Measuring costs and benefits of citizen science

Article by Kathy Tzilivakis: “It’s never been easy to accurately measure the impact of any scientific research, but it’s even harder for citizen science projects, which don’t follow traditional methods. Public involvement places citizen science in a new era of data collection, one that requires a new measurement plan.

As you read this, thousands of ordinary people across Europe are busy tagging, categorizing and counting in the name of science. They may be reporting crop yields, analyzing plastic waste found in nature or monitoring the populations of wildlife. This relatively new method of public participation in scientific enquiry is experiencing a considerable upswing in both quality and scale of projects.

Of course, people have been sharing observations about the natural world for millennia—way before the term “citizen science” appeared on the cover of sociologist Alan Irwin‘s 1995 book “Citizen Science: A Study of People, Expertise, and Sustainable Development. “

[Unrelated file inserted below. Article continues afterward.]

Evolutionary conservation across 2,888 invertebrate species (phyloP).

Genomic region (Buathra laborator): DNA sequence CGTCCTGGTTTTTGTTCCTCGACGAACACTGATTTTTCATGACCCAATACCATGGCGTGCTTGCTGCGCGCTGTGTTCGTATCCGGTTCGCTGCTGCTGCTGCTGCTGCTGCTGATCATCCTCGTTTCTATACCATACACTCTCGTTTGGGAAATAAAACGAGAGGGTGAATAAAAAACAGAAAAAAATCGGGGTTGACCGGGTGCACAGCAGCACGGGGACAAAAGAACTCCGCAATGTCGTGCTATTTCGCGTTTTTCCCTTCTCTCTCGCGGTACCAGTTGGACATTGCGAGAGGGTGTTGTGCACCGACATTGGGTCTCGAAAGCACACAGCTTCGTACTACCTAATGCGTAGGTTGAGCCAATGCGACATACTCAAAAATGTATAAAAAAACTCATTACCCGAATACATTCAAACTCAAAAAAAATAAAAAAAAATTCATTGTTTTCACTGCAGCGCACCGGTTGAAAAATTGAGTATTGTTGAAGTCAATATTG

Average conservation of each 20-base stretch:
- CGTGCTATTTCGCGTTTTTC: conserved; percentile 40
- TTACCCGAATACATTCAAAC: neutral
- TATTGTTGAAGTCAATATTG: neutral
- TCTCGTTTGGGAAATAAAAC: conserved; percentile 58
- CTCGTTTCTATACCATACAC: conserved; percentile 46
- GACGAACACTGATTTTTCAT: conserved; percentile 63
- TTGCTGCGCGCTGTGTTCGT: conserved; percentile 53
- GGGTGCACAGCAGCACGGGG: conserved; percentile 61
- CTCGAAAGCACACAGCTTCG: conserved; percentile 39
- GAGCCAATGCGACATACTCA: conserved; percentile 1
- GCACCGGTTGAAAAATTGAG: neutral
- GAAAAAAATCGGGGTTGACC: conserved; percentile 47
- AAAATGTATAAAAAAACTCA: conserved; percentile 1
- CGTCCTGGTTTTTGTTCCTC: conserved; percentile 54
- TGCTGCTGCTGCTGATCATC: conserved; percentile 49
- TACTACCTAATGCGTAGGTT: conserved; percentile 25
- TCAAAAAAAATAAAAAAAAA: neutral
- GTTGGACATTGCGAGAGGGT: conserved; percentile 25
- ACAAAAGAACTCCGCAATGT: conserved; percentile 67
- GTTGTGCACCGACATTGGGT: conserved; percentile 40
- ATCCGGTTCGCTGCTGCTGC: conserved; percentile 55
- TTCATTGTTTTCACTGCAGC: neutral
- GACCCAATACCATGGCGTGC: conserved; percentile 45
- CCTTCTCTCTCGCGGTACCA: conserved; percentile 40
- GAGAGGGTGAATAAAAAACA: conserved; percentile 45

Today, citizen science is on the rise with bigger projects that are more ambitious and better networked than ever before. And while collecting seawater samples and photographing wild birds are two well-known examples of citizen science, this is just the tip of the iceberg.

Citizen science is evolving thanks to new data collection techniques enabled by the internet, smartphones and social media. Increased connectivity is encouraging a wide range of observations that can be easily recorded and shared. The reams of crowd-sourced data from members of the public are a boon for researchers working on large-scale and geographically diverse projects. Often it would be too difficult and expensive to obtain this data otherwise.

Both sides win because scientists are helped to collect much better data and an enthusiastic public gets to engage with the fascinating world of science.

But success has been difficult to define, let alone to translate into indicators for assessment. Until now.

A group of EU researchers has taken on the challenge of building the first integrated and interactive platform to measure costs and benefits of citizen science….

“The platform will be very complex but able to capture the characteristics and the results of projects, and measure their impact on several domains like society, economy, environment, science and technology and governance,” said Dr. Luigi Ceccaroni, who is coordinating the Measuring Impact of Citizen Science (MICS) project behind the platform. Currently at the testing stage, the platform is slated to go live before the end of this year….(More)”